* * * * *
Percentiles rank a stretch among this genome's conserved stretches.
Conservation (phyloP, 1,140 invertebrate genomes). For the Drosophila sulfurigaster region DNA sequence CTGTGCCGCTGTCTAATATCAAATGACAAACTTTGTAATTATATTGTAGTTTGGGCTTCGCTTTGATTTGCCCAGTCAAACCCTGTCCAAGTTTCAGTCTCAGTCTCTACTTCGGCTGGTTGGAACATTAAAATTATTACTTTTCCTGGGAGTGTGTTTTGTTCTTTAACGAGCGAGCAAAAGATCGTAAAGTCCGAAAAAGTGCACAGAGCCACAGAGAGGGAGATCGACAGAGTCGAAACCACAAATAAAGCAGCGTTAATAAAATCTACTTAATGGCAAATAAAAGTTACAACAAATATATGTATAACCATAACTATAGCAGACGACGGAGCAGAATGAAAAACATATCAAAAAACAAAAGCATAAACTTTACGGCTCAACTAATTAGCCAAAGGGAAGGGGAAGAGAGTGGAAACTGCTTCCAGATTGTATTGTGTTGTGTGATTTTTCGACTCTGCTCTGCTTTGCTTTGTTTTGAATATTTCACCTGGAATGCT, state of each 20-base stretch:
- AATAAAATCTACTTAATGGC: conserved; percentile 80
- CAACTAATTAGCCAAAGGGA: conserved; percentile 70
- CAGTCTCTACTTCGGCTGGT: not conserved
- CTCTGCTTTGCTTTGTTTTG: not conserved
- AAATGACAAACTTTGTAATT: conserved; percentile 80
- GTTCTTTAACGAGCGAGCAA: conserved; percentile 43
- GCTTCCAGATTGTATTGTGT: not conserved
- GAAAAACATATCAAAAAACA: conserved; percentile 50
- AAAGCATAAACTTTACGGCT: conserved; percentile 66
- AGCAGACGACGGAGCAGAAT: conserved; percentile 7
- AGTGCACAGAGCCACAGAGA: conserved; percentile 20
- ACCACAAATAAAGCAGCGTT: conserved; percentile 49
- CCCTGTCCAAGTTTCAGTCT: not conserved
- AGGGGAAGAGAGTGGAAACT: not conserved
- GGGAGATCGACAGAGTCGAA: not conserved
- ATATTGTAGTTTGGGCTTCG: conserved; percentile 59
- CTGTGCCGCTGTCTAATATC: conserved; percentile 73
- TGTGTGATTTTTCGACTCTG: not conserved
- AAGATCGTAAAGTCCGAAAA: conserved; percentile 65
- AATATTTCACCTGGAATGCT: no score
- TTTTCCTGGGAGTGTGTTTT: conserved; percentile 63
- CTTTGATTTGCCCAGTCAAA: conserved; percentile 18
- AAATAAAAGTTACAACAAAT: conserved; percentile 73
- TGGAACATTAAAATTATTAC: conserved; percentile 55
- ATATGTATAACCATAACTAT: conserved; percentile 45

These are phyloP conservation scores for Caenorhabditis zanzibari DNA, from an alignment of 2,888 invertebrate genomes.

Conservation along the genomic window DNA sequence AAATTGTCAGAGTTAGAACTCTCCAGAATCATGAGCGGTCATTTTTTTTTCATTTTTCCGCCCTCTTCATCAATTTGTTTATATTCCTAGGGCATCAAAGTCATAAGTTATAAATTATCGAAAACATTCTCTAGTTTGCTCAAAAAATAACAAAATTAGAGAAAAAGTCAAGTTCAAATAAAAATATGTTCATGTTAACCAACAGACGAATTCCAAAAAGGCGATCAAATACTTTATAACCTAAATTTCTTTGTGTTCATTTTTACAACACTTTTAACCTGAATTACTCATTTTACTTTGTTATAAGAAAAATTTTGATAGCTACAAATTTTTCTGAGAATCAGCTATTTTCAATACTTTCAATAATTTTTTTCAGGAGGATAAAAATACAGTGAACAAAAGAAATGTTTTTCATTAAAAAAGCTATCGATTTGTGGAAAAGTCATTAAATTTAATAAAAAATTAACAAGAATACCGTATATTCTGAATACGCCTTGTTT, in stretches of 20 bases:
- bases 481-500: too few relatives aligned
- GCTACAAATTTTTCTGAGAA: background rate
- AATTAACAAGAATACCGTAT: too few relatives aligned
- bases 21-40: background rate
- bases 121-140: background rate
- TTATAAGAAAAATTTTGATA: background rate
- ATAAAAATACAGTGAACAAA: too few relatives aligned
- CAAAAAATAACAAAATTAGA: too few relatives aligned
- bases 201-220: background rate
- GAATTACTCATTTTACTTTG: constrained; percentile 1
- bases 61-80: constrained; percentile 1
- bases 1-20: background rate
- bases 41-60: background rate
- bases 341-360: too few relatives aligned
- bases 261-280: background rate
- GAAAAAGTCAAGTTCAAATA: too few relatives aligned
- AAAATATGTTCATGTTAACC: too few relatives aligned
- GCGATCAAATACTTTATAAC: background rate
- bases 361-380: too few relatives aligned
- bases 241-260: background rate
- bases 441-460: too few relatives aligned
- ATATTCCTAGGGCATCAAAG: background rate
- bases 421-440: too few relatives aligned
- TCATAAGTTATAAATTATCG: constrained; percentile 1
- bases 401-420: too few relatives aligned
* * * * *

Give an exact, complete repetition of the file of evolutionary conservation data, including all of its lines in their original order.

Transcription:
Percentiles rank a stretch among this genome's conserved stretches.
Conservation (phyloP, 1,140 invertebrate genomes). For the Drosophila sulfurigaster region DNA sequence CTGTGCCGCTGTCTAATATCAAATGACAAACTTTGTAATTATATTGTAGTTTGGGCTTCGCTTTGATTTGCCCAGTCAAACCCTGTCCAAGTTTCAGTCTCAGTCTCTACTTCGGCTGGTTGGAACATTAAAATTATTACTTTTCCTGGGAGTGTGTTTTGTTCTTTAACGAGCGAGCAAAAGATCGTAAAGTCCGAAAAAGTGCACAGAGCCACAGAGAGGGAGATCGACAGAGTCGAAACCACAAATAAAGCAGCGTTAATAAAATCTACTTAATGGCAAATAAAAGTTACAACAAATATATGTATAACCATAACTATAGCAGACGACGGAGCAGAATGAAAAACATATCAAAAAACAAAAGCATAAACTTTACGGCTCAACTAATTAGCCAAAGGGAAGGGGAAGAGAGTGGAAACTGCTTCCAGATTGTATTGTGTTGTGTGATTTTTCGACTCTGCTCTGCTTTGCTTTGTTTTGAATATTTCACCTGGAATGCT, state of each 20-base stretch:
- AATAAAATCTACTTAATGGC: conserved; percentile 80
- CAACTAATTAGCCAAAGGGA: conserved; percentile 70
- CAGTCTCTACTTCGGCTGGT: not conserved
- CTCTGCTTTGCTTTGTTTTG: not conserved
- AAATGACAAACTTTGTAATT: conserved; percentile 80
- GTTCTTTAACGAGCGAGCAA: conserved; percentile 43
- GCTTCCAGATTGTATTGTGT: not conserved
- GAAAAACATATCAAAAAACA: conserved; percentile 50
- AAAGCATAAACTTTACGGCT: conserved; percentile 66
- AGCAGACGACGGAGCAGAAT: conserved; percentile 7
- AGTGCACAGAGCCACAGAGA: conserved; percentile 20
- ACCACAAATAAAGCAGCGTT: conserved; percentile 49
- CCCTGTCCAAGTTTCAGTCT: not conserved
- AGGGGAAGAGAGTGGAAACT: not conserved
- GGGAGATCGACAGAGTCGAA: not conserved
- ATATTGTAGTTTGGGCTTCG: conserved; percentile 59
- CTGTGCCGCTGTCTAATATC: conserved; percentile 73
- TGTGTGATTTTTCGACTCTG: not conserved
- AAGATCGTAAAGTCCGAAAA: conserved; percentile 65
- AATATTTCACCTGGAATGCT: no score
- TTTTCCTGGGAGTGTGTTTT: conserved; percentile 63
- CTTTGATTTGCCCAGTCAAA: conserved; percentile 18
- AAATAAAAGTTACAACAAAT: conserved; percentile 73
- TGGAACATTAAAATTATTAC: conserved; percentile 55
- ATATGTATAACCATAACTAT: conserved; percentile 45

These are phyloP conservation scores for Caenorhabditis zanzibari DNA, from an alignment of 2,888 invertebrate genomes.

Conservation along the genomic window DNA sequence AAATTGTCAGAGTTAGAACTCTCCAGAATCATGAGCGGTCATTTTTTTTTCATTTTTCCGCCCTCTTCATCAATTTGTTTATATTCCTAGGGCATCAAAGTCATAAGTTATAAATTATCGAAAACATTCTCTAGTTTGCTCAAAAAATAACAAAATTAGAGAAAAAGTCAAGTTCAAATAAAAATATGTTCATGTTAACCAACAGACGAATTCCAAAAAGGCGATCAAATACTTTATAACCTAAATTTCTTTGTGTTCATTTTTACAACACTTTTAACCTGAATTACTCATTTTACTTTGTTATAAGAAAAATTTTGATAGCTACAAATTTTTCTGAGAATCAGCTATTTTCAATACTTTCAATAATTTTTTTCAGGAGGATAAAAATACAGTGAACAAAAGAAATGTTTTTCATTAAAAAAGCTATCGATTTGTGGAAAAGTCATTAAATTTAATAAAAAATTAACAAGAATACCGTATATTCTGAATACGCCTTGTTT, in stretches of 20 bases:
- bases 481-500: too few relatives aligned
- GCTACAAATTTTTCTGAGAA: background rate
- AATTAACAAGAATACCGTAT: too few relatives aligned
- bases 21-40: background rate
- bases 121-140: background rate
- TTATAAGAAAAATTTTGATA: background rate
- ATAAAAATACAGTGAACAAA: too few relatives aligned
- CAAAAAATAACAAAATTAGA: too few relatives aligned
- bases 201-220: background rate
- GAATTACTCATTTTACTTTG: constrained; percentile 1
- bases 61-80: constrained; percentile 1
- bases 1-20: background rate
- bases 41-60: background rate
- bases 341-360: too few relatives aligned
- bases 261-280: background rate
- GAAAAAGTCAAGTTCAAATA: too few relatives aligned
- AAAATATGTTCATGTTAACC: too few relatives aligned
- GCGATCAAATACTTTATAAC: background rate
- bases 361-380: too few relatives aligned
- bases 241-260: background rate
- bases 441-460: too few relatives aligned
- ATATTCCTAGGGCATCAAAG: background rate
- bases 421-440: too few relatives aligned
- TCATAAGTTATAAATTATCG: constrained; percentile 1
- bases 401-420: too few relatives aligned